-It sure seemed like the Raptors were hot from outside for most of this one, but they only finished with 55 points on 59 shots from outside of 10 feet. That’s very good, but not off the charts. Of course, a lot of the reason for that is the Raptors only going 5-15 on shots outside of 15 feet over the final 15 minutes of the game. Live by the jumper…

-Mo Williams was able to take advantage of the weak Raptor defense, tallying 10 assists. Of those 10 assists, seven led to layups, and two more set up threes. He also played through a shoulder injury and made some big threes, hitting four of his eight shots from deep. He was also able to get baseline and set up my favorite play ever, when Mo goes baseline and feeds a cutting LeBron for the counter-motion slam. Very good to see Mo back on his game a bit, but keep in mind the Raptors can’t guard anybody, especially point guards.

-Zydrunas Ilgauskas was a step slow on defense and only played 13 minutes, but I actually like what he did offensively against the Raptors. A few times, Z got the ball at the top of the key and drew his man out to contest, but rotated the ball and waited for a better shot. There’s a reason I like this. From the top of the key and the left elbow, Z is shooting a combined 5-37 this season. That’s not good. He’s actually shooting better than 40% from every other zone in the 15-20 foot range, and 44% from the left wing.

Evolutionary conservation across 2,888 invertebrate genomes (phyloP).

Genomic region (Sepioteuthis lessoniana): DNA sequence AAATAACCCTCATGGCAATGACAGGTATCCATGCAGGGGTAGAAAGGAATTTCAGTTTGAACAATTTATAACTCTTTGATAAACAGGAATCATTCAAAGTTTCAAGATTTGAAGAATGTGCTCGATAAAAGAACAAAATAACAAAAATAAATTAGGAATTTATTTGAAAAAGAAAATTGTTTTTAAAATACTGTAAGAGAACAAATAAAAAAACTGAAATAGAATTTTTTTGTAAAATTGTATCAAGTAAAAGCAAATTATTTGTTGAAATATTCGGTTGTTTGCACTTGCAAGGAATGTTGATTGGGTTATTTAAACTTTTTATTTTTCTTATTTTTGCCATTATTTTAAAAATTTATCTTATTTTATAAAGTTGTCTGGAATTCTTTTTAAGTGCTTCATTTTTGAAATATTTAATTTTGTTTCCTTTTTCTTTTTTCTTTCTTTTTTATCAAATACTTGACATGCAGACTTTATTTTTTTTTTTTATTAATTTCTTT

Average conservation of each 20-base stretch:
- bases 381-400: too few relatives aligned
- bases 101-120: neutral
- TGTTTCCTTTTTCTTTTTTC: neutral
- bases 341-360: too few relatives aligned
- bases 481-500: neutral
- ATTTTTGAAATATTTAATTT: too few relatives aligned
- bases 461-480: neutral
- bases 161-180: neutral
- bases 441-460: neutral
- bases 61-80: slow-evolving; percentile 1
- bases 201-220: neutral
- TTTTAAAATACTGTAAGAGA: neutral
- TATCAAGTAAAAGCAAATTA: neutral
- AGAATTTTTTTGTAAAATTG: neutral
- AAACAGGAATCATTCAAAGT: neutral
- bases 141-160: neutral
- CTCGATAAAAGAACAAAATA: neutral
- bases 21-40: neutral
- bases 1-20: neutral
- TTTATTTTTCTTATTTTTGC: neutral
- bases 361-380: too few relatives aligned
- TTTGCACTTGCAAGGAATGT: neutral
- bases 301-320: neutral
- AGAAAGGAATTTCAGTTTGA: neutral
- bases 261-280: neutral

And guess where Z ended up draining two jumpers from after he passed up a jumper from the top of the key and set picks for LeBron? The left wing. Then he took a shot from the left elbow, which he bricked.

-Ultimate Jawad, game seven: 2-5 from the field, a game-low -10, and some ugly offense when that small-ball lineup was in during the fourth. Ups and downs.

-Ultra-efficient night for Anthony Parker, who was 2-2 on threes, both from “Parkerville.” (The corners.) He also added a jumper off of a curl, which Windhorst recently mentioned the Cavs expected to see more of from AP when he was signed.

-Delonte uncharacteristically went only 1-4 from inside the arc, but the make was a beautiful jam in transition when the Cavs needed it in the fourth.

-Cavs outscored the Raptors 50-32 in the paint, and actually beat them 25-16 in fast-break points. In the bad news column, the Cavs did turn it over 16 times. However, a lot of those turnovers were a byproduct of how much they were moving the ball, as 27 of their 38 field goals were assisted.

Bullets of Randomness:

-Bosh is a beast with that mid-range jumper. He reminds me of a Minnesota KG, in more ways than one. Although Bosh plays outside-in while KG played inside-out.

-Andrea Bargnani is better than I thought defensively. That might even have been a clean contest on LeBron late in the fourth.

-Um, where was this effort a few months ago, Hedo?

Alright, campers, I’m done for the night. Have a good one, and get ready for the Lakers on Thursday.



Preview: Raptors at Cavs, January 19th

Tuesday, January 19th, 2010

Relevant Statistics: